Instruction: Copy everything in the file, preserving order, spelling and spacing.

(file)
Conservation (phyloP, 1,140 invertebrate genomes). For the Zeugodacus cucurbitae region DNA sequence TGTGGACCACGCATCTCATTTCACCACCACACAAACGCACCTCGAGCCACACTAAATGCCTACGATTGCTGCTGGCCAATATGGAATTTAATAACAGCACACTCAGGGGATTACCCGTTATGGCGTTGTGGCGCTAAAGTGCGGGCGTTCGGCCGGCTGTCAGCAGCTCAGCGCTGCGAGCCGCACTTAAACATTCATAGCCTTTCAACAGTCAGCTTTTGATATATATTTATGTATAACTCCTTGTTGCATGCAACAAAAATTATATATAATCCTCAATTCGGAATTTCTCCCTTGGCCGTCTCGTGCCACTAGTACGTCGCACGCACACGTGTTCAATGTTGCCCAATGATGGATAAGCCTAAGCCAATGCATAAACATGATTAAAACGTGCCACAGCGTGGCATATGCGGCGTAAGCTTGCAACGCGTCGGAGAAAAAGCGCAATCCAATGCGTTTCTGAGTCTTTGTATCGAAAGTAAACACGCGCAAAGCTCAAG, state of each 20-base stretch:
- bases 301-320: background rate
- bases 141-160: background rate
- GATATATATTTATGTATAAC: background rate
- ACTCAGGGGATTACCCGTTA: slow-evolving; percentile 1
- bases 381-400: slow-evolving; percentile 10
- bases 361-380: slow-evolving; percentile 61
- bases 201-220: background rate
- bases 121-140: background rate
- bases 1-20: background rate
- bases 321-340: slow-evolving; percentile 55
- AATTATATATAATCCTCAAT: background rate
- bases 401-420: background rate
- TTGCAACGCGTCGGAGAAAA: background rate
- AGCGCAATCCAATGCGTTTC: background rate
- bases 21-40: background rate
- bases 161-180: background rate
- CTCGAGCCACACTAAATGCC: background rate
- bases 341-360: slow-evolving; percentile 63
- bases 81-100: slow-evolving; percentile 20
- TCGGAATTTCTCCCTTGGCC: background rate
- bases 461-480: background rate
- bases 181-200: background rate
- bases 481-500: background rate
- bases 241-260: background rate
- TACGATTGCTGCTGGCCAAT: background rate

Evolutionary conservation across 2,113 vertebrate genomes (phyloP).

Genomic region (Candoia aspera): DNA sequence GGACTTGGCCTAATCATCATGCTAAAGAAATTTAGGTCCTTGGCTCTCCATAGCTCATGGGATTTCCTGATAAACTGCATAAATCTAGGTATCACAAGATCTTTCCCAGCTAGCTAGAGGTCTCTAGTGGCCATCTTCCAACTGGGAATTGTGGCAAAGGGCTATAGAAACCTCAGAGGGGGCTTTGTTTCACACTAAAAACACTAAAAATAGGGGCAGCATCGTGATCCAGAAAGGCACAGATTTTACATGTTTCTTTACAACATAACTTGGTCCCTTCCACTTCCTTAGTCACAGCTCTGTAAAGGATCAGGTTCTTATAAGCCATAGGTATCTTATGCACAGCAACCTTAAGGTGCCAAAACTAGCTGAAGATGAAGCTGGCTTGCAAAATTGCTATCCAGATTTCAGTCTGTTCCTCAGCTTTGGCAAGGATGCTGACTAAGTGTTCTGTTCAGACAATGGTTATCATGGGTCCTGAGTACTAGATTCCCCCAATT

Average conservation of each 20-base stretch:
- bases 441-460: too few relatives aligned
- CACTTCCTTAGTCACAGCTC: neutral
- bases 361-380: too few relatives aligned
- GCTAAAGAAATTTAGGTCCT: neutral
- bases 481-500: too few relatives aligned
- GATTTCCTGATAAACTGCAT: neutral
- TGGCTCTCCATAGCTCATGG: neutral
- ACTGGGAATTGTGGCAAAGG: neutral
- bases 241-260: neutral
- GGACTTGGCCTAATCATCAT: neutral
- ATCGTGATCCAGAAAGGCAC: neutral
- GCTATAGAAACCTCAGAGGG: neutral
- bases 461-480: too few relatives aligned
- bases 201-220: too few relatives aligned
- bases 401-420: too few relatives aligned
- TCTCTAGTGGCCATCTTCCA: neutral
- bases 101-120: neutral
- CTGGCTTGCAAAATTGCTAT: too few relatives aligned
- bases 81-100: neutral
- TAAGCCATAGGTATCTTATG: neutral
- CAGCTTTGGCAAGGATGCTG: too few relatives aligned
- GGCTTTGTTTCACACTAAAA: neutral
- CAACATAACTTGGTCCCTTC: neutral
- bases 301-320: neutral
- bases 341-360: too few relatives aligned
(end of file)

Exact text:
Conservation (phyloP, 1,140 invertebrate genomes). For the Zeugodacus cucurbitae region DNA sequence TGTGGACCACGCATCTCATTTCACCACCACACAAACGCACCTCGAGCCACACTAAATGCCTACGATTGCTGCTGGCCAATATGGAATTTAATAACAGCACACTCAGGGGATTACCCGTTATGGCGTTGTGGCGCTAAAGTGCGGGCGTTCGGCCGGCTGTCAGCAGCTCAGCGCTGCGAGCCGCACTTAAACATTCATAGCCTTTCAACAGTCAGCTTTTGATATATATTTATGTATAACTCCTTGTTGCATGCAACAAAAATTATATATAATCCTCAATTCGGAATTTCTCCCTTGGCCGTCTCGTGCCACTAGTACGTCGCACGCACACGTGTTCAATGTTGCCCAATGATGGATAAGCCTAAGCCAATGCATAAACATGATTAAAACGTGCCACAGCGTGGCATATGCGGCGTAAGCTTGCAACGCGTCGGAGAAAAAGCGCAATCCAATGCGTTTCTGAGTCTTTGTATCGAAAGTAAACACGCGCAAAGCTCAAG, state of each 20-base stretch:
- bases 301-320: background rate
- bases 141-160: background rate
- GATATATATTTATGTATAAC: background rate
- ACTCAGGGGATTACCCGTTA: slow-evolving; percentile 1
- bases 381-400: slow-evolving; percentile 10
- bases 361-380: slow-evolving; percentile 61
- bases 201-220: background rate
- bases 121-140: background rate
- bases 1-20: background rate
- bases 321-340: slow-evolving; percentile 55
- AATTATATATAATCCTCAAT: background rate
- bases 401-420: background rate
- TTGCAACGCGTCGGAGAAAA: background rate
- AGCGCAATCCAATGCGTTTC: background rate
- bases 21-40: background rate
- bases 161-180: background rate
- CTCGAGCCACACTAAATGCC: background rate
- bases 341-360: slow-evolving; percentile 63
- bases 81-100: slow-evolving; percentile 20
- TCGGAATTTCTCCCTTGGCC: background rate
- bases 461-480: background rate
- bases 181-200: background rate
- bases 481-500: background rate
- bases 241-260: background rate
- TACGATTGCTGCTGGCCAAT: background rate

Evolutionary conservation across 2,113 vertebrate genomes (phyloP).

Genomic region (Candoia aspera): DNA sequence GGACTTGGCCTAATCATCATGCTAAAGAAATTTAGGTCCTTGGCTCTCCATAGCTCATGGGATTTCCTGATAAACTGCATAAATCTAGGTATCACAAGATCTTTCCCAGCTAGCTAGAGGTCTCTAGTGGCCATCTTCCAACTGGGAATTGTGGCAAAGGGCTATAGAAACCTCAGAGGGGGCTTTGTTTCACACTAAAAACACTAAAAATAGGGGCAGCATCGTGATCCAGAAAGGCACAGATTTTACATGTTTCTTTACAACATAACTTGGTCCCTTCCACTTCCTTAGTCACAGCTCTGTAAAGGATCAGGTTCTTATAAGCCATAGGTATCTTATGCACAGCAACCTTAAGGTGCCAAAACTAGCTGAAGATGAAGCTGGCTTGCAAAATTGCTATCCAGATTTCAGTCTGTTCCTCAGCTTTGGCAAGGATGCTGACTAAGTGTTCTGTTCAGACAATGGTTATCATGGGTCCTGAGTACTAGATTCCCCCAATT

Average conservation of each 20-base stretch:
- bases 441-460: too few relatives aligned
- CACTTCCTTAGTCACAGCTC: neutral
- bases 361-380: too few relatives aligned
- GCTAAAGAAATTTAGGTCCT: neutral
- bases 481-500: too few relatives aligned
- GATTTCCTGATAAACTGCAT: neutral
- TGGCTCTCCATAGCTCATGG: neutral
- ACTGGGAATTGTGGCAAAGG: neutral
- bases 241-260: neutral
- GGACTTGGCCTAATCATCAT: neutral
- ATCGTGATCCAGAAAGGCAC: neutral
- GCTATAGAAACCTCAGAGGG: neutral
- bases 461-480: too few relatives aligned
- bases 201-220: too few relatives aligned
- bases 401-420: too few relatives aligned
- TCTCTAGTGGCCATCTTCCA: neutral
- bases 101-120: neutral
- CTGGCTTGCAAAATTGCTAT: too few relatives aligned
- bases 81-100: neutral
- TAAGCCATAGGTATCTTATG: neutral
- CAGCTTTGGCAAGGATGCTG: too few relatives aligned
- GGCTTTGTTTCACACTAAAA: neutral
- CAACATAACTTGGTCCCTTC: neutral
- bases 301-320: neutral
- bases 341-360: too few relatives aligned